For some reason I recall it as hex; POKE &HFFD7,0. Never touched hex again barring the odd web colour, but oddly still recall this. For a trip down memory lane:

  29. Eddie Edwards
    Thumb Up


    I used a Dragon 32 from 1982 to 1988, and knew the machine and OS inside out ... and I still learned a lot from this article!

    The 6809 had the best ISA by a mile. I did as much assembly programming as BASIC programming: 5 text adventures, and the Dragon WIMP system which sold about 5 copies :) Amazingly my machine and disc drive still both work; some errors on the disks but most of them are fine too. After 30 years. Incredible.

    One nitpick with the article - it's the graphics chip that didn't support lower-case letters. BASIC supported them fine; it was just unable to display them. In fact, Dragon WIMP (and other packages) implemented 8x8 fonts on the graphics display, so you were able to use proper lower case. MS BASIC needed no modifications to make that work. I coded a couple of text adventures that way.

    Another unsung feature is the 6-bit DAC. Instead of using some Yamaha chip or ASIC, the Dragon 32 included a raw 6-bit DAC which was driven by code. It meant that while it was making sounds it could do nothing else (!) but it meant that you could do some very nice polyphonic waveform-based synthesis. Ultimately, though, it was a PITA for games. (The same DAC also formed the ADC for the joystick, which didn't help.)

    Funny you say the Dragon died around 1983-84. I used mine faithfully until 1988, when I got an Archimedes. Ah, Britain truly was once great :)

    1. CiaranA

      Re: Superb


      For fun DAC use, search for CoCoSID (rem) or Dragon 64 Nyan Cat (me) or of course one guy went and typed in the whole of Toccata and Fugue like a crazy person.

      1. Eddie Edwards
        Thumb Up

        Re: Superb

        F@ck me! You remember! Indeed, I ran Broomsoft! :) I was only 15 then. Mike Gerrard gave me some lovely reviews; what a nice man :)

        And, it was me that typed in the whole of Toccata and Fugue like a crazy person! I had to compile it in chunks because the source was about 3 times larger than 32K :) I think the final binary is about 24K. Did it during the summer holidays :) Oh how I miss summer holidays!

        You made Nyan Cat for Dragon 64? Respect. I went back and did a mod player for the D32, but it was crap ;)

    2. Toastan Buttar

      Re: Superb

      Funnily enough, the 6809 lab I worked in at Strathclyde Uni had Analogue to Digital Converters which consisted of a DAC and a comparitor. By doing a binary search on the DAC and reading the comparitor's one-bit output, you could 'home in' on the input voltage. I wonder how close that was to the Dragon joystick input configuration.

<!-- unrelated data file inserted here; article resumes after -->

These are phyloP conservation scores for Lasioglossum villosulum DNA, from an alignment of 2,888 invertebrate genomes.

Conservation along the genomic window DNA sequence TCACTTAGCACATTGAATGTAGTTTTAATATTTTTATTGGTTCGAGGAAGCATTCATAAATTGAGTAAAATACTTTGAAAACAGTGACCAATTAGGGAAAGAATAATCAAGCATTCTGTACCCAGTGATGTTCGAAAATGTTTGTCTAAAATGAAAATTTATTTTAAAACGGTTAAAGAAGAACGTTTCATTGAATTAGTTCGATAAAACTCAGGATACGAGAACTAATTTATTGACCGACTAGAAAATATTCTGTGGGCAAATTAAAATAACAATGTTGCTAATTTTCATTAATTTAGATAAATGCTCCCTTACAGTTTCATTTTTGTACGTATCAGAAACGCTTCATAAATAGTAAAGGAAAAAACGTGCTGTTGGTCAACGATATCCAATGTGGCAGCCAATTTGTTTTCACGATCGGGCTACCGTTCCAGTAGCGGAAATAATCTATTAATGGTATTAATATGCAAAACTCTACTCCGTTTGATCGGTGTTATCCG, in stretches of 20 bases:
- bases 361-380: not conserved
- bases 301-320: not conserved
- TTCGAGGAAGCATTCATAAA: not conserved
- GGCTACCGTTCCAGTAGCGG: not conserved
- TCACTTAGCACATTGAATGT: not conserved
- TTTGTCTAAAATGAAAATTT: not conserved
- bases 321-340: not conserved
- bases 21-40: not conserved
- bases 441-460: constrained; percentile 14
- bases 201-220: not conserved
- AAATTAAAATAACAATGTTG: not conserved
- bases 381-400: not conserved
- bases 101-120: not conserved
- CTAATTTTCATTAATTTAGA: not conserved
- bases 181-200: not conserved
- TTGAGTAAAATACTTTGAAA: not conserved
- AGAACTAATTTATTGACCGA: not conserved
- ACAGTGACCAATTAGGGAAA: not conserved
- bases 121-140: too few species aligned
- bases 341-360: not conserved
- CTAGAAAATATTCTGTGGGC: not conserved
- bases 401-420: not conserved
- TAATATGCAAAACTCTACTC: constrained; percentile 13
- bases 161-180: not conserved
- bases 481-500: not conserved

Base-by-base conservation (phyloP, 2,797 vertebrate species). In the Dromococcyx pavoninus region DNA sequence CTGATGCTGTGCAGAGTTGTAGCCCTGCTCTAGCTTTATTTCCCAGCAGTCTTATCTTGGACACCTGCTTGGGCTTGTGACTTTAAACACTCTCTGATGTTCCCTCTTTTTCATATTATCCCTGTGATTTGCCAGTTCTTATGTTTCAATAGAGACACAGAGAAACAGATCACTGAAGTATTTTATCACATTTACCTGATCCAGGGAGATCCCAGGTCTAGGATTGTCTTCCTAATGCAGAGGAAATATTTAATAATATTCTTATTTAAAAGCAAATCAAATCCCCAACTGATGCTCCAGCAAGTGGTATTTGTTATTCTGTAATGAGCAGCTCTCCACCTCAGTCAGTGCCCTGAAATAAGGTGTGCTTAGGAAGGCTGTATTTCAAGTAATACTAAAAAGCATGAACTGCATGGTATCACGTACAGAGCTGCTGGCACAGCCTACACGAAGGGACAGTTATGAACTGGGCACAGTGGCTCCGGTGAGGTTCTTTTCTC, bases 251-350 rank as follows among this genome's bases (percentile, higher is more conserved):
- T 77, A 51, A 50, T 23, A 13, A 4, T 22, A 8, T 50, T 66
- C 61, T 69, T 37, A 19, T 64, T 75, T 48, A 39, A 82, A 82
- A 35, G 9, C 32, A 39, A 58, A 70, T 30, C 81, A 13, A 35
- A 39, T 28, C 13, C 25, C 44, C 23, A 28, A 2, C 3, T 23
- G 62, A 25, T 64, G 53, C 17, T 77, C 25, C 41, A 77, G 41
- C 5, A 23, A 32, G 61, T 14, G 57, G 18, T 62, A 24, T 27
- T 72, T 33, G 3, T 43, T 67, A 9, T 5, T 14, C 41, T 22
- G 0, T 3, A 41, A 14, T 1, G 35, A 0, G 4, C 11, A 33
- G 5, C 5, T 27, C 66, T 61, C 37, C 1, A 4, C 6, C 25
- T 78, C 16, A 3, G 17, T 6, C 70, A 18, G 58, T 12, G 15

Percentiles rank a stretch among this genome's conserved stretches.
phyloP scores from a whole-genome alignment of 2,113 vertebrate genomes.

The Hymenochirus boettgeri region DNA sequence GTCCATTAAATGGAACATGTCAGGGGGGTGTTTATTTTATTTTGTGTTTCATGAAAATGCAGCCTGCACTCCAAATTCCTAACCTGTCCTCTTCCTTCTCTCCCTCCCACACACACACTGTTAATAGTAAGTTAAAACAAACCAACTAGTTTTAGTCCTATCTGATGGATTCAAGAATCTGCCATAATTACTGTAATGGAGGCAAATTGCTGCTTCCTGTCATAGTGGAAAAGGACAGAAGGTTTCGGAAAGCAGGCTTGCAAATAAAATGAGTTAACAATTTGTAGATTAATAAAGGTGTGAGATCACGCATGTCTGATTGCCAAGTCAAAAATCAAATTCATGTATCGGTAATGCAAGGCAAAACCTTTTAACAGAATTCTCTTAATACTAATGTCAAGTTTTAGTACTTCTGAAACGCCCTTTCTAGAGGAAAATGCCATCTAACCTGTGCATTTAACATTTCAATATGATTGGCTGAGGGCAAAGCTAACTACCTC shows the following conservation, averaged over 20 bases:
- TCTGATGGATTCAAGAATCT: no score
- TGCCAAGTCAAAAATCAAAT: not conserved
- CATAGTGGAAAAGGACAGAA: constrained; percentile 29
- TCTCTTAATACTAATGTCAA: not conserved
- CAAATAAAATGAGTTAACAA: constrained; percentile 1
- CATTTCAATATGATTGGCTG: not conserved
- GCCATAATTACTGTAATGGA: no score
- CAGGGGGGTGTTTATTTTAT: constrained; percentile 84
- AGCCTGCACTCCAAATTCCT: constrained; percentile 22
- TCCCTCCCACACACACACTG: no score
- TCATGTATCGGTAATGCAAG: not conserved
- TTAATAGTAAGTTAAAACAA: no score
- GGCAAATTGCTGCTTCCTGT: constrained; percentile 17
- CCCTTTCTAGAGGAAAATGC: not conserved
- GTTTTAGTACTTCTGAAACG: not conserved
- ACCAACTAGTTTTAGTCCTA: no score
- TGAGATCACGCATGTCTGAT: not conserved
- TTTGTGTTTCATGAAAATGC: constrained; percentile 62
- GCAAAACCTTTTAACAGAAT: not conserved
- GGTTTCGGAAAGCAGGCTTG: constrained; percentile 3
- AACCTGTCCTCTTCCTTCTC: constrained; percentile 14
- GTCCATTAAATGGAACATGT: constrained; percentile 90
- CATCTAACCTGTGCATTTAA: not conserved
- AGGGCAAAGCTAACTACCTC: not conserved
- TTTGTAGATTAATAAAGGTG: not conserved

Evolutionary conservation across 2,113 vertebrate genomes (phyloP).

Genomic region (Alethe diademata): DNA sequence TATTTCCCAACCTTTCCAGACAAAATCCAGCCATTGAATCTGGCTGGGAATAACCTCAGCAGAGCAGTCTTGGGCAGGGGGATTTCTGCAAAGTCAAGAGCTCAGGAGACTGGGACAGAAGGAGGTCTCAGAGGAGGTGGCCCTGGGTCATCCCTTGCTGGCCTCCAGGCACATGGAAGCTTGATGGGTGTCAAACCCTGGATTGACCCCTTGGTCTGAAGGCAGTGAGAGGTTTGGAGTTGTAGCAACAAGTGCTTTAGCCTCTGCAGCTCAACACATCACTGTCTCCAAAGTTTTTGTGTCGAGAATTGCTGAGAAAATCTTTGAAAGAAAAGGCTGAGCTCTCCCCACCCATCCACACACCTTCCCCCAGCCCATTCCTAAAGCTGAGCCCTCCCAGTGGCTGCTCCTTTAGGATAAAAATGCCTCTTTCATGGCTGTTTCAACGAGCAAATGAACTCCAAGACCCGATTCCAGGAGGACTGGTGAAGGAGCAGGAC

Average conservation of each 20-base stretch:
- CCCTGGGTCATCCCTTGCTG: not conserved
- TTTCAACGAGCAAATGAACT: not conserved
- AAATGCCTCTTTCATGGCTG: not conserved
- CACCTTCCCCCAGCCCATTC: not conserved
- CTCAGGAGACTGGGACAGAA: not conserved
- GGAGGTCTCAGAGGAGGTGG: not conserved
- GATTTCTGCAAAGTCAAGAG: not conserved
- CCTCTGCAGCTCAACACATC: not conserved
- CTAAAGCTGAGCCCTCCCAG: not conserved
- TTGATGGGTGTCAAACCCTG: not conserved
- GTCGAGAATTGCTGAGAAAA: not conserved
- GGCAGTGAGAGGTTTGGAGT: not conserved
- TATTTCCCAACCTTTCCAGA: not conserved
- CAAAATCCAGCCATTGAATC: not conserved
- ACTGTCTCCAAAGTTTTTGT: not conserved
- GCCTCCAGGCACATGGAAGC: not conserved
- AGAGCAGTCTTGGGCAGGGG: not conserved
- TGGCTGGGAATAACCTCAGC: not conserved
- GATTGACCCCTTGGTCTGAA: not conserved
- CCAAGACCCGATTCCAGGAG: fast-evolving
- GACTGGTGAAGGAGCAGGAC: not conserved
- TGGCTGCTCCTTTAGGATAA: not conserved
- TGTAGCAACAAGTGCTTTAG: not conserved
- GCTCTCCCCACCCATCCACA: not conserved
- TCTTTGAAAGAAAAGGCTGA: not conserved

1. Eddie Edwards
        Thumb Up

        Re: Superb

        Precisely the same. 6-bit DAC plus comparator. Set the 6-bit value in one register and read the comparison bit in another. You could connect a tape recorder to the joystick input and sample, at some ludicrously low sample rate.

        Annoyingly the DAC register bit 0 was the printer strobe, so you either had to mask, or tell the user to unplug the printer ;)

        The Dragon also had a 1-bit DAC connected to the tape input, which was a lot faster, but not a lot of use for audio.

      2. xtramural

        Re: Superb

        Yep, that's how it was done. Pretty standard technique to do a binary chop to home in on the nearest value.

      3. Cyberspice

        Re: Superb

        That was quite a common way to implement ADCs back then because they were *so* expensive (A replacement ADC for the beeb was £15). A DAC is basically a resistor ladder. Add a cheap op-amp and you have an ADC.

  30. Amorous Cowherder

    My first!

    I remember coming home from school when I was around 7, my old man was sitting on the living room floor with a new one of these. He said, "Look at this!", pointing at the TV which sudenly exploded into a show of crudely flashing squares and circles! "Isn't that great?!".

    Around 2 years later the parents of an old school friend become a reseller for Dragon kit and I got my hands on shed-loads of software and official Dragon odds and sods, like the speech synth!

    My very first micro and kick-started my love of computers!

  31. CiaranA

    Grew up with the Dragon

    And, er, never quite left it behind. Might not have been the best equipped machine of the era, but the price reflected that, and there are still some tricks to be exploited...

  32. Dogsauce

    The poor kid at school with the Dragon 32 was only one off the bottom of the bullying pecking order from the guy with the Jupiter Ace (who was pitied rather than assaulted). The intense rivalry between Sinclair and Commodore users would often be forgotton and both armies turn on that guy. It didn't help that he'd already marked himself out as a bit of an arse before the era of home computer tribalism erupted.

    Nobody seemed to pick on the BBC Micro guys though. They were just oddballs that got left alone.

    1. Boris the Cockroach Silver badge

      re:picking on the BBC

      guys at school was a waste of time since they had either the rich parents who'd call the skewl and get your **** kicked... or they were the swotty son of the head /deputy head teacher and you'd get your **** kicked anyway

      Anyway... all I wanted was the 32K one.... never have to stuff the fill 64K of memory...

      1. Cyberspice

        Re: re:picking on the BBC

        No everyone who had a Beeb got their parents to buy it. I bought mine with paper round money and birthday money that I saved up initially for an Acorn Atom but then saved a bit more and bought a Beeb. I still have it.